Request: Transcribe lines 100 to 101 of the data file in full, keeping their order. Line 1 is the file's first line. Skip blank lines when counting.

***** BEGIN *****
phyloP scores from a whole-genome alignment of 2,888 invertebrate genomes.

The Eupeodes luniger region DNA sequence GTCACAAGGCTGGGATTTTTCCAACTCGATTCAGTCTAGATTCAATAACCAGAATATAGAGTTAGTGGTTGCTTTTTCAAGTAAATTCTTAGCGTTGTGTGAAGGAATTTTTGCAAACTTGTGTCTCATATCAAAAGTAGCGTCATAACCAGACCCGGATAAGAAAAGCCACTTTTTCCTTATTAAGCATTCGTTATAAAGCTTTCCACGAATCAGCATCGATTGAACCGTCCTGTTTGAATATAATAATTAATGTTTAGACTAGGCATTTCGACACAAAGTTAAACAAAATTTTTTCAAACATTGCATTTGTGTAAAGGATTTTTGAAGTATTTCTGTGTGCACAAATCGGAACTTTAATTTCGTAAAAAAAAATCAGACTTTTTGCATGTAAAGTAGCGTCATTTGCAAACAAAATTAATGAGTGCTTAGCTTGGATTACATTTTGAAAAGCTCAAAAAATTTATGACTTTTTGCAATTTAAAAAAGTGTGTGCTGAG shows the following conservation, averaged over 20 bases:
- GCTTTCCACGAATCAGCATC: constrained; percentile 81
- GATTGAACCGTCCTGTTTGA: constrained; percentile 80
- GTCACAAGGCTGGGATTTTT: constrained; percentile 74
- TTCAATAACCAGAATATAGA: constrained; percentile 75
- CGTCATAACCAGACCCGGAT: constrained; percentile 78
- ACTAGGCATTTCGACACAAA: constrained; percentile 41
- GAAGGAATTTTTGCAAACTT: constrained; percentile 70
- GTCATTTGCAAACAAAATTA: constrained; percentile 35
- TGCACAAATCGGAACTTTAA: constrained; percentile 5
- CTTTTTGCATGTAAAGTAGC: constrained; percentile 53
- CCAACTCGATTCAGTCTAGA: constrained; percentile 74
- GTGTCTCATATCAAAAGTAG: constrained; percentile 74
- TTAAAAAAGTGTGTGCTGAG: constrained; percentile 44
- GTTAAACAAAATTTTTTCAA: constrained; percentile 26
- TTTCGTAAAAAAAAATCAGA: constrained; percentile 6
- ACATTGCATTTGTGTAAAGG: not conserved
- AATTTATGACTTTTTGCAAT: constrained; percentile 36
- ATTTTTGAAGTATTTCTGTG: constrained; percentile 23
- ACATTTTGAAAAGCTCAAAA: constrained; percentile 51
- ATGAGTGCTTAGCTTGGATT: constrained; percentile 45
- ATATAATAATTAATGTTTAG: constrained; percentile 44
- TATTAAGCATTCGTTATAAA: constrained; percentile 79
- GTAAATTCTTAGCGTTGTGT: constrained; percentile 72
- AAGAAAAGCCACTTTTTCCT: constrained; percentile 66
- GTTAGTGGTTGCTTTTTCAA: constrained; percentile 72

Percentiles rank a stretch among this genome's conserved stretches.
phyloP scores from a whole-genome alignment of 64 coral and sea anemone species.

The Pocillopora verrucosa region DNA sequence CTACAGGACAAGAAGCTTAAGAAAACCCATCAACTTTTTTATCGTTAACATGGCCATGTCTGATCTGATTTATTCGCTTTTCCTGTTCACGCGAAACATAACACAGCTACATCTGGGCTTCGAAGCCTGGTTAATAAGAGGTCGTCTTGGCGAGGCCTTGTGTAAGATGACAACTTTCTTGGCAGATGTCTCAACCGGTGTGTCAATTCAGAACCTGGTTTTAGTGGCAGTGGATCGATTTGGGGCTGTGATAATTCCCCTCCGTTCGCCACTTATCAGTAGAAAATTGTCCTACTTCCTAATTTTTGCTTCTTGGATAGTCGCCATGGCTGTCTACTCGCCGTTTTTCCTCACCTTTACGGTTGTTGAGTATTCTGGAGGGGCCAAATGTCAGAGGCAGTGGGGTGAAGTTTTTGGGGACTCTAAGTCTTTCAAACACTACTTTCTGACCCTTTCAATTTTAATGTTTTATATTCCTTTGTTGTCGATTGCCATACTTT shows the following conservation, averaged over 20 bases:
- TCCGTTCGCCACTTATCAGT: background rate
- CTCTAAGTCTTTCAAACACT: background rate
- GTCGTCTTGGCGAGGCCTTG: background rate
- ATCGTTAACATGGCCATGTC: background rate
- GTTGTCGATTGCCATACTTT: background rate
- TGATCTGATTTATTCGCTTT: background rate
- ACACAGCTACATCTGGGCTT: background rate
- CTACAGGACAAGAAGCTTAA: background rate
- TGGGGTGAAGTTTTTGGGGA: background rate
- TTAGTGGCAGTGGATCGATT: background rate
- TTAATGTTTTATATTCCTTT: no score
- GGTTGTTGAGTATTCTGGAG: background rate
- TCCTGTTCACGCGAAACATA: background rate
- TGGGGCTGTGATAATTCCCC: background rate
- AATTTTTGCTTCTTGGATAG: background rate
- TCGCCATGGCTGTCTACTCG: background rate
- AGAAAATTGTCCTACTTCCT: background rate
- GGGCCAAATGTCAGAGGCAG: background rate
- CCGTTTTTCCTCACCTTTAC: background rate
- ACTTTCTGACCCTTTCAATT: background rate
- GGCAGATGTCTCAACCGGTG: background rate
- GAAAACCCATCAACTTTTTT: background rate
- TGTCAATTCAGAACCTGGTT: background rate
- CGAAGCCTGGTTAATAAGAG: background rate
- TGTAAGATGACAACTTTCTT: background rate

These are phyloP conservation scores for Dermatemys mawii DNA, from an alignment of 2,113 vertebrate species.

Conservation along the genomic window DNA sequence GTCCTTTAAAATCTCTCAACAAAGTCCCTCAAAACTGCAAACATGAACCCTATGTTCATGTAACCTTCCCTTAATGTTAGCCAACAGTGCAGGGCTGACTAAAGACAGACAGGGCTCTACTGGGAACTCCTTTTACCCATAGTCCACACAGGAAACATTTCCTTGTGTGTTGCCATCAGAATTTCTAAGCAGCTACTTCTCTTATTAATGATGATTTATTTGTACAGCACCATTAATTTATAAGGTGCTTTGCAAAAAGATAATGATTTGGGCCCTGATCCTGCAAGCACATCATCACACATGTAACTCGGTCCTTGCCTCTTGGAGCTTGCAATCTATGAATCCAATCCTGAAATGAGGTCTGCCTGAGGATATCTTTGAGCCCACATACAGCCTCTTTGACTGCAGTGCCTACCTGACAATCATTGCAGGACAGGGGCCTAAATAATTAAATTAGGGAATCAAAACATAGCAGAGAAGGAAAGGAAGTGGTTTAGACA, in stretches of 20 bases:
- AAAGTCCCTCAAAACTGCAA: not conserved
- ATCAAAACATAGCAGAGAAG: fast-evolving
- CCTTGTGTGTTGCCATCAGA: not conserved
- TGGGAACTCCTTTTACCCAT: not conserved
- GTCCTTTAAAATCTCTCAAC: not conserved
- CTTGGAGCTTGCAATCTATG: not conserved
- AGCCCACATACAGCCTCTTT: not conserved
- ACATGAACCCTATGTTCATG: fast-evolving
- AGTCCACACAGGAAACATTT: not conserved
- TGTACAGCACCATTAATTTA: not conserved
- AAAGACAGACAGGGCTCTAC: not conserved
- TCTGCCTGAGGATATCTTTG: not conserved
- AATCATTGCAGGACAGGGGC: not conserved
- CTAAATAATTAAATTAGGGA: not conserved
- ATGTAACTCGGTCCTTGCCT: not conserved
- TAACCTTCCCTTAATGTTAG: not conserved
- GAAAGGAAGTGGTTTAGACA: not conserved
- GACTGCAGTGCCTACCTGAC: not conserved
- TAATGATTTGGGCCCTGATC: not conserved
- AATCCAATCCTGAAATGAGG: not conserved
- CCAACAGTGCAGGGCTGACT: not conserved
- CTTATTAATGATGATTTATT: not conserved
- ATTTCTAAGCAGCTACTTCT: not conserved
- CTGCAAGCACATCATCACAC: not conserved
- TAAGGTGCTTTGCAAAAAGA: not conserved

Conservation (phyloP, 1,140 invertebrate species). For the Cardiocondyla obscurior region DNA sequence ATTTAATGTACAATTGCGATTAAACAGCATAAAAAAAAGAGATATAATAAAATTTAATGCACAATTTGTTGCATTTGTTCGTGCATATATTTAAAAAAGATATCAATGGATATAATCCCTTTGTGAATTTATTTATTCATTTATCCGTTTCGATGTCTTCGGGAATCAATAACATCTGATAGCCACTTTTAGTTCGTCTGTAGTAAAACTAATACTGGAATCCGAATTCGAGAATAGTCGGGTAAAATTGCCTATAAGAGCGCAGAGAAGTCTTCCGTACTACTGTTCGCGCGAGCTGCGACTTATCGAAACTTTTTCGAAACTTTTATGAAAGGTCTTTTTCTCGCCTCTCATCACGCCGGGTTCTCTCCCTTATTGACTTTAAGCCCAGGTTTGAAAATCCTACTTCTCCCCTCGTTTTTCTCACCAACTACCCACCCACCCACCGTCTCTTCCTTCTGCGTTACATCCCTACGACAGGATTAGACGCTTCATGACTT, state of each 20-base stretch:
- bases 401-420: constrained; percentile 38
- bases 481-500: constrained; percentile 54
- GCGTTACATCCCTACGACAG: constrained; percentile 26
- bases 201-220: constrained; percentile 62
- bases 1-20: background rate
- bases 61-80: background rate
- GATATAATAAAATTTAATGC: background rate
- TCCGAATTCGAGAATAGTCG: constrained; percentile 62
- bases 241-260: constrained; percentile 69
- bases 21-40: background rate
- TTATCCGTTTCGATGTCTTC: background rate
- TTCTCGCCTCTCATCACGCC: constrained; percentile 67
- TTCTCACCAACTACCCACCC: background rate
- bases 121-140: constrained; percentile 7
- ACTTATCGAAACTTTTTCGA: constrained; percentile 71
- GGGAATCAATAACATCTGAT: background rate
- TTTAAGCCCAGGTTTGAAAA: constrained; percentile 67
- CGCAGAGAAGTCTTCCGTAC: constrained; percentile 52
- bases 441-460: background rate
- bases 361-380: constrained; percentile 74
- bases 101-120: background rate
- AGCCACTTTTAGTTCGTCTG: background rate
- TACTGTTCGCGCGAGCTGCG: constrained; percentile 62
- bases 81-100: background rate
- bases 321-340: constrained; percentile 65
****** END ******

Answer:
- TTTAAGCCCAGGTTTGAAAA: constrained; percentile 67
- CGCAGAGAAGTCTTCCGTAC: constrained; percentile 52